Ulysses.

"Think you're escaping and run into yourself. Longest way round is the shortest way home": First Edition of Ulysses; One of 750 Numbered Copies

Ulysses.

JOYCE, James.

$75,000.00

Item Number: 3053

Paris: Shakespeare & Company, 1922.

First edition, one of 750 numbered copies on handmade paper from a total edition of 1000 copies, this is number 992. Thick quarto, original blue and white wrappers. A near fine example, internally fresh and largely unopened, completely unrestored. Housed in a custom half morocco clamshell box. This example contains the original prospectus with the tipped-on reproduction of the 1918 photo of Joyce by C. Ruf. The front panel of the prospectus has been amended, as often, to indicate the book “is now ready,” and the original buyer must have jumped at the opportunity, as the order panel of the prospectus has been neatly cut away. Sisley Huddleston’s 5 March 1922 review from The Observer is also laid in (though both items are in prophylactic sleeves that have prevented any offsetting). Also laid into the slipcase is some correspondence relating to the sale of this copy in 1972 by Duschnes in New York City. An exceptional example with noted provenance.

Ulysses was published in Paris by Shakespeare & Company, 1922. It was a struggle for the author to find a publisher, a comic irony considering that Ulysses is "[u]niversally hailed as the most influential work of modern times" (Grolier Joyce 69). Ulysses was an immediate success. The first printing sold out, and "within a year Joyce had become a well-known literary figure. Ulysses was explosive in its impact on the literary world of 1922" (de Grazia, 27). Even so, the book faced difficulties in global reception. It was banned in the U.K. and was prosecuted for the obscenity in the Nausicaa episode (Ellmann, 1982). Joyce's inspiration for the novel began as a young boy reading Charles Lamb's Adventures of Ulysses and writing an essay entitled "My Favorite Hero" after being impressed by the wholeness of the character (Goreman, 1939). The idea for the novel grew from a story in Dubliners in 1906, which Joyce expanded into a short book in 1907, before reconceptualizing it as the heady novel in 1914 (Ellmann, 1982). The book can initially seem unstructured and chaotic, and Joyce admitted that he "put in so many enigmas and puzzles that it will keep the professors busy for centuries arguing over what I meant" (The Observer, 2000). The French translator Stuart Gilbert published a defense of Ulysses shortly after its publication in which he supported the novel's use of obscenity and explained its internal structure and links to the Odyssey against accusations of ambiguity. Every episode, Gilbert explained, is connected to the Odyssey by theme, technique, and correspondence between characters. Another instance of Ulysses' literary contribution is his use of stream-of-consciousness, a technique employing carefully structured prose, both humorous and charactering, and involving puns and parodies. Joyce was a precursor to the use of stream of consciousness in the later decades. Similar narrative techniques were used by his contemporaries Virginia Wolfe, William Faulkner, and Italo Svevo. Their style can be better characterized as an "interior monologue, rather than stream of consciousness, is the appropriate term for the style in which [subjective experience] is recorded, both in The Waves and in Woolf's writing generally" (Stevenson, 1992).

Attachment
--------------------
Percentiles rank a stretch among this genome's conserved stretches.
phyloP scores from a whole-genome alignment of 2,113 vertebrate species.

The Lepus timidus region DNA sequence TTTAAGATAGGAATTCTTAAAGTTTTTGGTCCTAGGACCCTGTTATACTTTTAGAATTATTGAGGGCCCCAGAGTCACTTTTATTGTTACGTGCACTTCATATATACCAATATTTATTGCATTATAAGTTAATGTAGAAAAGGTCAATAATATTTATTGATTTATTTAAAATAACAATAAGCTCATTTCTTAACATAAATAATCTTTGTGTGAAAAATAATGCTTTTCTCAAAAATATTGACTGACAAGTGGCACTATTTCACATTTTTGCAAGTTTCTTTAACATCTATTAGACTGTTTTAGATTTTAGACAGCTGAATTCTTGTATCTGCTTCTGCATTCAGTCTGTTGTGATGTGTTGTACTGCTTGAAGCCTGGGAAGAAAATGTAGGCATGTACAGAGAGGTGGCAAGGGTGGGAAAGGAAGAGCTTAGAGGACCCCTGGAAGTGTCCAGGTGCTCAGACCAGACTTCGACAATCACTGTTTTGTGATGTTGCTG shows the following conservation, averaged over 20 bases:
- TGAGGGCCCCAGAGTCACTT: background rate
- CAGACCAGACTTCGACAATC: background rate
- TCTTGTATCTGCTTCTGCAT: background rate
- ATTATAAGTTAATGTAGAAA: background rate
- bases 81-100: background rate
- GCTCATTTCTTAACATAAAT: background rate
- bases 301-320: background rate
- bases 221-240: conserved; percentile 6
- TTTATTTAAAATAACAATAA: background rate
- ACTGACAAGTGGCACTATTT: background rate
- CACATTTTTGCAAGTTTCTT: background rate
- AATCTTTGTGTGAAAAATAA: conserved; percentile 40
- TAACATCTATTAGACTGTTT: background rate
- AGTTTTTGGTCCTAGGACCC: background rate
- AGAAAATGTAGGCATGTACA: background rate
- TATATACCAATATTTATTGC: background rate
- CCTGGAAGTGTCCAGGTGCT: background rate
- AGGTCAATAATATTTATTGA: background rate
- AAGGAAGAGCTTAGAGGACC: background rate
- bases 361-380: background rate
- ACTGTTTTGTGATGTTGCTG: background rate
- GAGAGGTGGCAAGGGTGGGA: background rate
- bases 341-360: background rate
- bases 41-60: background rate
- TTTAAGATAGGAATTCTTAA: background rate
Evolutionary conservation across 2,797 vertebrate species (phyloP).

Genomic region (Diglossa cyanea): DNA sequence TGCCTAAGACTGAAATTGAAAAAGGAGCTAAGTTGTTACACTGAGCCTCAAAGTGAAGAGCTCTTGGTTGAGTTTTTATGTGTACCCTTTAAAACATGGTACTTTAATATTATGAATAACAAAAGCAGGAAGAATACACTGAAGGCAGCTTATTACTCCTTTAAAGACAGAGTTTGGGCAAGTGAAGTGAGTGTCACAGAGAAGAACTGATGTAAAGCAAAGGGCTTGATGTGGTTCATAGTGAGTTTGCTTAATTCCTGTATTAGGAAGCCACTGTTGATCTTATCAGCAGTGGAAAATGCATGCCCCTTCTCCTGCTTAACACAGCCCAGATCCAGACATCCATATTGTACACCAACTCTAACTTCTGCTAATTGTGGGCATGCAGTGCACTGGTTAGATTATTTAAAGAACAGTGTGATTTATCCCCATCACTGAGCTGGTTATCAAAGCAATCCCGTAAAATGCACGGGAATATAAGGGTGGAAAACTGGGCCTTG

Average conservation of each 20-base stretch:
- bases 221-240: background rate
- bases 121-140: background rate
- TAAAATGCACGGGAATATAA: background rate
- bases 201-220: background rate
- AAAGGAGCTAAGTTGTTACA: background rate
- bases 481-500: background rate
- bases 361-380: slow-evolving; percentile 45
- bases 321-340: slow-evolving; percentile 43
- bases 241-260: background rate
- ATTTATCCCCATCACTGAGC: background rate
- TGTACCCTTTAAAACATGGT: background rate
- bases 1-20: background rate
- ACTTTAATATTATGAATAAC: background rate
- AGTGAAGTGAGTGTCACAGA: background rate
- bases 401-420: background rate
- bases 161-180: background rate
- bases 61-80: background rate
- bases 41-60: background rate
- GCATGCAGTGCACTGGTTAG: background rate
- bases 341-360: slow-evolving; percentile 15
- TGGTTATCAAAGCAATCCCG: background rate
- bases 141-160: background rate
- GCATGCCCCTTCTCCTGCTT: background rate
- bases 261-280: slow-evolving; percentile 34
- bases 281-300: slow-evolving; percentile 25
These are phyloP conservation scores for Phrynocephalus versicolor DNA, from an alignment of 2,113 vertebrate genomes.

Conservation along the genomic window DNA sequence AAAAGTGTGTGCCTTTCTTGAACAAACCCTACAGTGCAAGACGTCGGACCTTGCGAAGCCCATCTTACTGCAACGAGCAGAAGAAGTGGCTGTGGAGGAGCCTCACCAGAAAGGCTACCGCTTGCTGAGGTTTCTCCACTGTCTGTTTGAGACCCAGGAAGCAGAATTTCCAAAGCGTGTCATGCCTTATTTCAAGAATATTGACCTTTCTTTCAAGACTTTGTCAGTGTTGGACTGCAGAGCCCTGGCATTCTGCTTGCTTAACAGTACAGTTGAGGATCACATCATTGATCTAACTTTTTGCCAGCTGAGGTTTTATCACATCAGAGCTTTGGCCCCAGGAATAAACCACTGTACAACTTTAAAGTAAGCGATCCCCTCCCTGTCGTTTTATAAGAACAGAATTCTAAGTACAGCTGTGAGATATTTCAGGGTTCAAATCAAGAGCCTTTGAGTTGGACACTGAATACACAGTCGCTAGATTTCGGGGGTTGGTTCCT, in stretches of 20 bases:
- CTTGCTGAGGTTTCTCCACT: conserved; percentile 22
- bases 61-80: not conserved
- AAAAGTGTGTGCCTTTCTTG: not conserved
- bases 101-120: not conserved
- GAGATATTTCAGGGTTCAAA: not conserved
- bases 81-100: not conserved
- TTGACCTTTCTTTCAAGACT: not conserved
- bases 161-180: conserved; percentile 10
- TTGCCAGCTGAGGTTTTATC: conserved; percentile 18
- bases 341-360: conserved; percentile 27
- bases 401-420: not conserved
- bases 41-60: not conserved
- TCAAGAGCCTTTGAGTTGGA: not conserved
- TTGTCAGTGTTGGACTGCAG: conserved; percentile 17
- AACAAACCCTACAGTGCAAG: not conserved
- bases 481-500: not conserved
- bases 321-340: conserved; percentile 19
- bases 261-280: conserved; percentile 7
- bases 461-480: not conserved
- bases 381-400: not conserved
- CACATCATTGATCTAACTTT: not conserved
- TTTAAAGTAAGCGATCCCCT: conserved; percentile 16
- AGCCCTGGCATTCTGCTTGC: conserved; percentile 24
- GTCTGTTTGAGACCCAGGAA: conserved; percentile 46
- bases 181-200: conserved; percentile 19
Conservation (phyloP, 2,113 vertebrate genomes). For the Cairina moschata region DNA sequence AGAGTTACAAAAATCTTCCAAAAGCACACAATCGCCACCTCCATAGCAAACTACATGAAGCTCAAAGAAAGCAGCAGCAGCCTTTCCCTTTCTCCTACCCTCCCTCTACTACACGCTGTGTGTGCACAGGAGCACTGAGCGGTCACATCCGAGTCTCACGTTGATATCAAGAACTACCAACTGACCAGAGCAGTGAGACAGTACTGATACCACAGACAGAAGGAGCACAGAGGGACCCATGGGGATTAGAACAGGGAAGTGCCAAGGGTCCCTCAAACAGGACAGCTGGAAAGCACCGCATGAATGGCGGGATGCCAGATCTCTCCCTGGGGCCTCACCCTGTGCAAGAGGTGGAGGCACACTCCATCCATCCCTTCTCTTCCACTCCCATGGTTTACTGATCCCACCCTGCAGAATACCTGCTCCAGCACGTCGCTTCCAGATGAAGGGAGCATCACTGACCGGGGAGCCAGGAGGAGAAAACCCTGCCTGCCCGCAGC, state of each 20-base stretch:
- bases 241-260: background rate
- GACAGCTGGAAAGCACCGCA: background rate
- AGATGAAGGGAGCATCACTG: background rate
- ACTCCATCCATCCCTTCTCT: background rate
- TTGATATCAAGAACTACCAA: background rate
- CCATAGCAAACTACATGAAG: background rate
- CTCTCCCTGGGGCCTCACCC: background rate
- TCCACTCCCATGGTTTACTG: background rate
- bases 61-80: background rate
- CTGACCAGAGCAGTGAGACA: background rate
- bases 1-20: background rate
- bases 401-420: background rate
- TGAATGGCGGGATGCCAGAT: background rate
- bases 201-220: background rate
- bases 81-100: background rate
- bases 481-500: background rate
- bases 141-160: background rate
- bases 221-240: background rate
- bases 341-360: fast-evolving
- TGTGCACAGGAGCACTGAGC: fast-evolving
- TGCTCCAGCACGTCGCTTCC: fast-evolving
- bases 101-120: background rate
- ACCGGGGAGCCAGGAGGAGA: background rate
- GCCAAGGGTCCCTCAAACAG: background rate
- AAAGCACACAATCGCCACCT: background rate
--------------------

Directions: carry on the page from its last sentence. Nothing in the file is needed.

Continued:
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unless another carrier is requested. Next-day or second-day air service is
available upon request. Shipping and insurance charges are additional.

If you are interested in an item from one of our catalogues or our website and would like more information before ordering it, please give us a call; one of our salespeople will be happy to speak with you and answer any questions that you might have. For some items, we can also email digital photographs.

All of our items are guaranteed as described and are shipped on approval. We accept MasterCard, Visa, American Express, Discover, checks and wire transfer. For first-time buyers, we prefer a credit card and we will only ship to the billing address on the card. We do ask that if you are not satisfied with the item, you contact us by phone as quickly as possible and return the item within ten days.

We ship worldwide and all packages will be sent via UPS or Federal Express unless another carrier is requested. Next-day or second-day air service is available upon request. Shipping and insurance charges are additional.